Washington, June 21, 1962.
DEAR GEORGE: This is in reply to the Department of State request of 17 April 1962 for Department of Defense comments on the draft Guidelines paper on the Republic of China.1The April 17 memorandum, not found, apparently forwarded for comment a March 1962 draft paper entitled “The Republic of China: Department of State Guidelines for Policy and Operations.” (Ibid., Policy Guidelines Files: Lot 67 D 396, China Nationalist)
On the basis of a review by the Joint Chiefs of Staff and interested elements of the Office of the Secretary of Defense, it is the Department of Defense opinion that, from a military viewpoint, with the exception of the treatment given U.S. policy with respect to the GRC-held Offshore Islands, and subject to certain other modifications, the paper provides an adequate basis of U.S. foreign policy and operational guidance toward the Republic of China. The specific JCS recommendations on the draft paper are set forth and explained in the first inclosure to this letter.2Not printed; it is entitled “Recommended Changes in the Draft Guidelines Paper on the Republic of China.”
We recognize that there are some compelling arguments in support of a policy of seeking an eventual voluntary GRC withdrawal from the Offshore Islands. Nevertheless, before a policy decision on this matter is made, we believe that full consideration should be given at the highest level of the government to the judgments of the Joint Chiefs of Staff regarding both the military significance of the Offshore Islands and their defensibility. The views of the JCS, which were furnished Governor Harriman as an attachment to a letter from Bill Bundy on 5 May 1962,3The JCS memorandum of April 6, enclosed with Bundy's May 5 letter, recommended that the United States seek to preserve the status quo of the Nationalist-held offshore islands by providing GRC forces with equipment and training to assist them in defending the islands and that the United States be prepared to support the GRC in the defense of the islands with U.S. forces “to the extent required” to ensure the defense of Formosa and the Pescadores. (Department of State, Central Files, 794A.5/5-562) See the Supplement. were reaffirmed by the JCS in their recent review of the draft Guidelines paper under consideration. I am attaching as a second inclosure a copy of a JCS memorandum of 6 June 1962 (minus attachment) setting forth the latest military judgment of the Joint Chiefs on this question.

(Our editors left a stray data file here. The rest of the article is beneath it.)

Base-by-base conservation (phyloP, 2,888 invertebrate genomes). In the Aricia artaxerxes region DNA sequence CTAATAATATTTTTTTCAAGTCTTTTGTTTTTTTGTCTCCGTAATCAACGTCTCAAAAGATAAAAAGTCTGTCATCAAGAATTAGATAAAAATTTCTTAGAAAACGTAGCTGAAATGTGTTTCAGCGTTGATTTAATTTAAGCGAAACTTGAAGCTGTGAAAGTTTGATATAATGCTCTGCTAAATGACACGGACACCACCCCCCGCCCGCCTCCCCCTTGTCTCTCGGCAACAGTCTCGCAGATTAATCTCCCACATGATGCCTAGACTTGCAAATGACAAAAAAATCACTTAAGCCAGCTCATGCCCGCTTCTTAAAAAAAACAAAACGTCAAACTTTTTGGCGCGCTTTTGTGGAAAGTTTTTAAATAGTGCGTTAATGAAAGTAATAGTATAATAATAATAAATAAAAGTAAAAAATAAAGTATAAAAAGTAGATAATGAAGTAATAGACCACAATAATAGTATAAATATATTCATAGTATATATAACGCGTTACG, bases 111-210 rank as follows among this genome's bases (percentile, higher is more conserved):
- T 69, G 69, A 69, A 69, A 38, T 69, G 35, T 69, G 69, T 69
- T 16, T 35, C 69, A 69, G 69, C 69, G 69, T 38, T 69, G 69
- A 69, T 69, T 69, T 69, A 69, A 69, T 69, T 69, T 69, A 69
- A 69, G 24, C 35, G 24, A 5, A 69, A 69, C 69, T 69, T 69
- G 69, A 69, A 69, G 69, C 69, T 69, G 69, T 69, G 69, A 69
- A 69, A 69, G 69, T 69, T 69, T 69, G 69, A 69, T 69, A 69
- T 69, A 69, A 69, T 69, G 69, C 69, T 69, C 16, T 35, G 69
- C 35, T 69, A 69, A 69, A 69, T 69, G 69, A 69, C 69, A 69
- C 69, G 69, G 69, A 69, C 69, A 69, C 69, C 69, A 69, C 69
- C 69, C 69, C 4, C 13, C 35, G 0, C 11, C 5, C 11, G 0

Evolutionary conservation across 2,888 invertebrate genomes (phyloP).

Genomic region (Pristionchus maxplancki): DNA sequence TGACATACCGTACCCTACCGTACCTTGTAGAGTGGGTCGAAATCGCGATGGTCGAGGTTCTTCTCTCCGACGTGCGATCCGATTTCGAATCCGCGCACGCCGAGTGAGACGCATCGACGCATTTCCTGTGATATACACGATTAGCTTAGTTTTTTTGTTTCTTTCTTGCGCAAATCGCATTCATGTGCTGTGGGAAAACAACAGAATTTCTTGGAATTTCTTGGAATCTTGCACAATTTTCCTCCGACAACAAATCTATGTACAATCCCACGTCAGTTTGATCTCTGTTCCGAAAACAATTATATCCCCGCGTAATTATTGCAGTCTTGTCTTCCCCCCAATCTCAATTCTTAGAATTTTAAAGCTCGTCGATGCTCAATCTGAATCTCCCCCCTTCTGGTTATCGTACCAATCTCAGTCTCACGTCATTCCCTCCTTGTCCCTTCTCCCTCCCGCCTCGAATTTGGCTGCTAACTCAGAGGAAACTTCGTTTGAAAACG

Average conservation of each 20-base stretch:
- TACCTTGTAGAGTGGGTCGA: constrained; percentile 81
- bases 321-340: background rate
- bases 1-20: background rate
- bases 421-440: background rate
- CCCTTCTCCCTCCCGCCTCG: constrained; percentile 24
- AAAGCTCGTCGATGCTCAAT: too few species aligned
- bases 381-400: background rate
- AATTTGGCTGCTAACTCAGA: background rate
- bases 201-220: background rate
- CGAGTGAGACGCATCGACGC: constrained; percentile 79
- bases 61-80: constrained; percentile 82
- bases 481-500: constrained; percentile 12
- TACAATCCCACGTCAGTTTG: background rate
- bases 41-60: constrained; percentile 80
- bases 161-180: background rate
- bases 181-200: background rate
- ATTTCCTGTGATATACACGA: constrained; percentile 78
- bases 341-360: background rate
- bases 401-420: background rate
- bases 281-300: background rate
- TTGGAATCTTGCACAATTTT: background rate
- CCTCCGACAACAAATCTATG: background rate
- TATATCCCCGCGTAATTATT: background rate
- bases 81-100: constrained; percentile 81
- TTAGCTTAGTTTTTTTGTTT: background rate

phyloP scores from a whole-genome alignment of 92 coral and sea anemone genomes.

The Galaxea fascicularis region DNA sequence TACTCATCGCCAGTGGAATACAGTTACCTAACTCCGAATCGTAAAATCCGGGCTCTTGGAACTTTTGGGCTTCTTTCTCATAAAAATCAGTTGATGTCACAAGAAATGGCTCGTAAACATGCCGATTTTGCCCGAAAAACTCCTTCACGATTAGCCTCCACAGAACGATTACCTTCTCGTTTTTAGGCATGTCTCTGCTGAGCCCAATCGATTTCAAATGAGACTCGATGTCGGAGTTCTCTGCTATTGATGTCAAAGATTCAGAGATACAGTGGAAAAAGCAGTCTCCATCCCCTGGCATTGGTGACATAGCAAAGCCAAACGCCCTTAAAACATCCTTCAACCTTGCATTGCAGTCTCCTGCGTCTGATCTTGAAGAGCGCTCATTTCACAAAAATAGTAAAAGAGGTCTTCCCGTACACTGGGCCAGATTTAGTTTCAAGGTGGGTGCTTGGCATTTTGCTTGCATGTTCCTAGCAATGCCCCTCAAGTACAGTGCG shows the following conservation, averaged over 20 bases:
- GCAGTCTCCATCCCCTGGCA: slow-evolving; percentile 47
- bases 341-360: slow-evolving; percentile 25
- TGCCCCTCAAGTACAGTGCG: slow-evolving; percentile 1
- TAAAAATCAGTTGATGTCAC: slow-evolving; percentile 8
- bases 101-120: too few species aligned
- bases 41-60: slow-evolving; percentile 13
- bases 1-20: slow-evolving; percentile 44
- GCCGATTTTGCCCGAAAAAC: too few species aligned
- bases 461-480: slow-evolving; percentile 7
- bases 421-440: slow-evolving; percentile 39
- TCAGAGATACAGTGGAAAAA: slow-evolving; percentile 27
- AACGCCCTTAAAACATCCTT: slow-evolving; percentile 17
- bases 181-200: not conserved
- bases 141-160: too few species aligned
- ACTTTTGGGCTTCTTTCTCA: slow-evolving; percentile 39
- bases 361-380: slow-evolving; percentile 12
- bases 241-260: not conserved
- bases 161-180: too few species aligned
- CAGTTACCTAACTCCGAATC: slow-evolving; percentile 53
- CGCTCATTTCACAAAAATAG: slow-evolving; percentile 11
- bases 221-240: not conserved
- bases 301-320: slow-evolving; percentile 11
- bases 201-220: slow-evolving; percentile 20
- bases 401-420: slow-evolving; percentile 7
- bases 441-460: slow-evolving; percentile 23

The Department of Defense fully shares the JCS view that a policy decision involving a change of the U.S. position with respect to the continued GRC presence on these islands4U. Alexis Johnson commented in a memorandum of June 26 to McGhee: “Incidentally, I find it surprising that Defense now feels there is not a policy of seeking the withdrawal of the GRC from the Offshore Islands. I thought this had been a consistent policy since 1955, even though it may not have been formally reaffirmed by this administration.” (Department of State, Central Files, 611.93/6-2662) should receive Presidential approval. Accordingly, I recommend that until a policy decision on this matter is obtained in connection with the President's review of the new statement of Basic National Security Policy,5See . references to the eventual withdrawal of the GRC from the Offshore Islands be deleted from the Guidelines paper. Should you feel, on the other hand, that this question must be addressed in the Guidelines document, I recommend that the paper, or at least those sections dealing with an eventual GRC withdrawal from the islands, be referred to the President in a manner that will permit the JCS and the Department of Defense to present possibly differing viewpoints.6A letter of June 30 from McGhee to Nitze reads: “I think you will agree that it would be inopportune now to raise for discussion the question of longer-term US policy towards the Offshore Islands. I also think we could not expect to settle such a question by exchanging correspondence about a Guidelines paper. “Accordingly, instead of considering issuance of the Republic of China Guidelines paper now, we are withdrawing it from interagency consideration.” (Department of State, Central Files, 611.93/6-2162) No “Guidelines” paper on China was ever approved.